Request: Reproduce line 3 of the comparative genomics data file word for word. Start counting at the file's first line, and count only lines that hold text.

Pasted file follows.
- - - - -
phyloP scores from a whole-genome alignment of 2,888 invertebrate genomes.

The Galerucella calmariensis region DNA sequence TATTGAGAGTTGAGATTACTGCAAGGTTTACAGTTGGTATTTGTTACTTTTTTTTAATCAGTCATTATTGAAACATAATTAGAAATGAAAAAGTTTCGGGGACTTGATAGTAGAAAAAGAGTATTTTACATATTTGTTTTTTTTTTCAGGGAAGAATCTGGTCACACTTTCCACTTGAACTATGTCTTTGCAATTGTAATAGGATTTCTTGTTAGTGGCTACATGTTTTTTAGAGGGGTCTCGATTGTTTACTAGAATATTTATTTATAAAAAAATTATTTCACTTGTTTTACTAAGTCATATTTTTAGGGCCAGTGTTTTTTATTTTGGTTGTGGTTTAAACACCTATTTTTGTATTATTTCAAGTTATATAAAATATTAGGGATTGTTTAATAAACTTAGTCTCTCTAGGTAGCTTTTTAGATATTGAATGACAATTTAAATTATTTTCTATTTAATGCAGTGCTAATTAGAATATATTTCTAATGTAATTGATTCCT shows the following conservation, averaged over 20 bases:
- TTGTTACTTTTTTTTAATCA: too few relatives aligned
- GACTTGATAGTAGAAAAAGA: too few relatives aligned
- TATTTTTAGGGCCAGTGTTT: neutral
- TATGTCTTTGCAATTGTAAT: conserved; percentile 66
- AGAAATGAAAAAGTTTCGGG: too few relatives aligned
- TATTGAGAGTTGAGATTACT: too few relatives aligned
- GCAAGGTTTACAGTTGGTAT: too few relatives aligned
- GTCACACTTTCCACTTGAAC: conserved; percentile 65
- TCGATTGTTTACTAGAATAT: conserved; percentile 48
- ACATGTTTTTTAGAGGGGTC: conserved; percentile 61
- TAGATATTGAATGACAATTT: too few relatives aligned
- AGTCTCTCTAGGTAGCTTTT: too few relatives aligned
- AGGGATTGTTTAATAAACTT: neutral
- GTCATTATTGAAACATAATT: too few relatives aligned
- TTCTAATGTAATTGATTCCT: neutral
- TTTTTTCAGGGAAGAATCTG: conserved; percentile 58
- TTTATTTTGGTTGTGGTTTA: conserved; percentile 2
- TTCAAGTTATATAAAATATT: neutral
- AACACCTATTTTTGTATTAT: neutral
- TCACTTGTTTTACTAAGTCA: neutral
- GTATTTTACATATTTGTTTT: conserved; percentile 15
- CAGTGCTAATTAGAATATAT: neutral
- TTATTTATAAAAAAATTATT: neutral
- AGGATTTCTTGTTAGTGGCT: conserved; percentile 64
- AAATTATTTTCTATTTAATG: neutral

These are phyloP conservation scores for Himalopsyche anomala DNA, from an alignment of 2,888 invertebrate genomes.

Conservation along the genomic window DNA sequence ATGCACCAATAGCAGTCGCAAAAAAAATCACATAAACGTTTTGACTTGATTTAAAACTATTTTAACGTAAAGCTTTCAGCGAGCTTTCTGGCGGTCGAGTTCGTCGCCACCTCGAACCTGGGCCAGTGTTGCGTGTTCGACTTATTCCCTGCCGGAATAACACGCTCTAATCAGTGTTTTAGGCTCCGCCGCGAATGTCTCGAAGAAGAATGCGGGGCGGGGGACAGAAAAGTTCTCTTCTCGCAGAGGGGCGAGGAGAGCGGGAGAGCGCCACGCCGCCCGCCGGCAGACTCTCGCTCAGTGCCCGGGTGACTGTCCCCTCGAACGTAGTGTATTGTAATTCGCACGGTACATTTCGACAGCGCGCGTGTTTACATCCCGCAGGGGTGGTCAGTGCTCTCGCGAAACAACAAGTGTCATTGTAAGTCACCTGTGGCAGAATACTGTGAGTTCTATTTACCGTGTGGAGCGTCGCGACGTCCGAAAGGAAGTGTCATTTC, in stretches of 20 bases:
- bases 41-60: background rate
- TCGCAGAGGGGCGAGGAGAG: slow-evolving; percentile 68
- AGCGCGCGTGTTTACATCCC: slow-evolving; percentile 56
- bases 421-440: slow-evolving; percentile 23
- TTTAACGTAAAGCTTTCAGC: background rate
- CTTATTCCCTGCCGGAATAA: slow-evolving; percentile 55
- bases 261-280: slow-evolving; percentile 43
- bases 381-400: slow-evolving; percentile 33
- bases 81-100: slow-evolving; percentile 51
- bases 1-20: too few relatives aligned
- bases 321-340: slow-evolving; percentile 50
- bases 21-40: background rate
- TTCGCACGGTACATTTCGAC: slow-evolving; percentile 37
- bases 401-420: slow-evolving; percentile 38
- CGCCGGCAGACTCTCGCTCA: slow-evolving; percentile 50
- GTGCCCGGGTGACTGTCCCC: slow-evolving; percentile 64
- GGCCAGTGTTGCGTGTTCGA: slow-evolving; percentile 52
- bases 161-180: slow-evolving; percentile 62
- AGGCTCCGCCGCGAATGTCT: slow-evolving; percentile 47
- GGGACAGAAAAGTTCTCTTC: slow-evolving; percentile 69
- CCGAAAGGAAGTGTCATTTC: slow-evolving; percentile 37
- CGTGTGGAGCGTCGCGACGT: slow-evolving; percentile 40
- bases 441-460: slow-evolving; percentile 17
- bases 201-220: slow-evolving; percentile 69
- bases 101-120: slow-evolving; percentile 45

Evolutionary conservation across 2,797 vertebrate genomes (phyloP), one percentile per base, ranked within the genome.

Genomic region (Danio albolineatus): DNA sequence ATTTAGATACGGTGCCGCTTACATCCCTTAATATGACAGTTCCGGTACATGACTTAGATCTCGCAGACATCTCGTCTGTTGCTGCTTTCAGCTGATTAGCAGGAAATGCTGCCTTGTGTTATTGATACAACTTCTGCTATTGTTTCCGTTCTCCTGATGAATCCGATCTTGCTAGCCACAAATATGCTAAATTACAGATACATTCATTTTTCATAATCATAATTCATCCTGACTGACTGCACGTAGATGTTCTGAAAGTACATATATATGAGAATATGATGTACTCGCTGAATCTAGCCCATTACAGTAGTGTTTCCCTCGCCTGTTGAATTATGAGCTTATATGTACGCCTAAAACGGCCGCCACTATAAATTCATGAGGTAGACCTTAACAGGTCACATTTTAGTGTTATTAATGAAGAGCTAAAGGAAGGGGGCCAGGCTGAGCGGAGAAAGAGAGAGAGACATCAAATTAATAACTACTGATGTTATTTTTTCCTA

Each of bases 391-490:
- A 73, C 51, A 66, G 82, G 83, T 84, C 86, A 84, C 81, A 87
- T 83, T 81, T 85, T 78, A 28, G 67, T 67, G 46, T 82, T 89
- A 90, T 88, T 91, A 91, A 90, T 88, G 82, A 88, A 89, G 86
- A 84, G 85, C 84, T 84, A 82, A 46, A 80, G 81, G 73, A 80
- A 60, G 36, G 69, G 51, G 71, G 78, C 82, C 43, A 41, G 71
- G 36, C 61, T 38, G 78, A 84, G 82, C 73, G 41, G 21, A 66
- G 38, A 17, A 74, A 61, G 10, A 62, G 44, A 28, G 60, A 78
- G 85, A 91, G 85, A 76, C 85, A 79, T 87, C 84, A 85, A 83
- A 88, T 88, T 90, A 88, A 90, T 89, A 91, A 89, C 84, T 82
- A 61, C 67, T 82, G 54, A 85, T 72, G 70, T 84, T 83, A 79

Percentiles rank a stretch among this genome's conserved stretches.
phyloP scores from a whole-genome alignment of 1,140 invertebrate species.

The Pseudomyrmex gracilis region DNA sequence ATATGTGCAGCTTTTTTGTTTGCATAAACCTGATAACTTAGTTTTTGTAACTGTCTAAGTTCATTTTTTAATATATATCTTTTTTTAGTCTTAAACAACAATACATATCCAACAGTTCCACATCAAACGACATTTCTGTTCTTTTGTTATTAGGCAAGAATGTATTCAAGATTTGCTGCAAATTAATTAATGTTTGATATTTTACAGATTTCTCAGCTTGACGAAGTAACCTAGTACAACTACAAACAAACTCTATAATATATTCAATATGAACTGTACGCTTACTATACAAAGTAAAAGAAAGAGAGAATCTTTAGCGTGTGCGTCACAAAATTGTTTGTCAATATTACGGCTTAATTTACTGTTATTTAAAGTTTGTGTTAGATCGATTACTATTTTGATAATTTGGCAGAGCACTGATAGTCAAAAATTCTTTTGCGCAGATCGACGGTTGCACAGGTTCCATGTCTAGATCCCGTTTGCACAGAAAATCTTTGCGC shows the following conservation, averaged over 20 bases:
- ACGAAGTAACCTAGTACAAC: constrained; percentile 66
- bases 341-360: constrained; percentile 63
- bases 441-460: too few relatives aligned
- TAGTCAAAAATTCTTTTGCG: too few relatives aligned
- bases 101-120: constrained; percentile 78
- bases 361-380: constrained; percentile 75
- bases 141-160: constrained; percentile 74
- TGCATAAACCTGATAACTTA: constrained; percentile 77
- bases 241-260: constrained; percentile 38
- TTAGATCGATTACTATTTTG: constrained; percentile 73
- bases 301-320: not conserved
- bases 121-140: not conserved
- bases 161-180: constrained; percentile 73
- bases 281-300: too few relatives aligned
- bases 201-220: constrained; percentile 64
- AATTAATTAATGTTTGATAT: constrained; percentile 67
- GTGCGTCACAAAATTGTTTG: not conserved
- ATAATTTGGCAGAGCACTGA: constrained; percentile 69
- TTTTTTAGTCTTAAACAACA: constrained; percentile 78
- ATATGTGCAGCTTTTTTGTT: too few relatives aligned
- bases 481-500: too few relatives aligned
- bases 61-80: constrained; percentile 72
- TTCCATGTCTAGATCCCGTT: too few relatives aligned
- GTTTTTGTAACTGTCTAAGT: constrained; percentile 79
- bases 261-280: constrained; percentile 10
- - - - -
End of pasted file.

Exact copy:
- TTGTTACTTTTTTTTAATCA: too few relatives aligned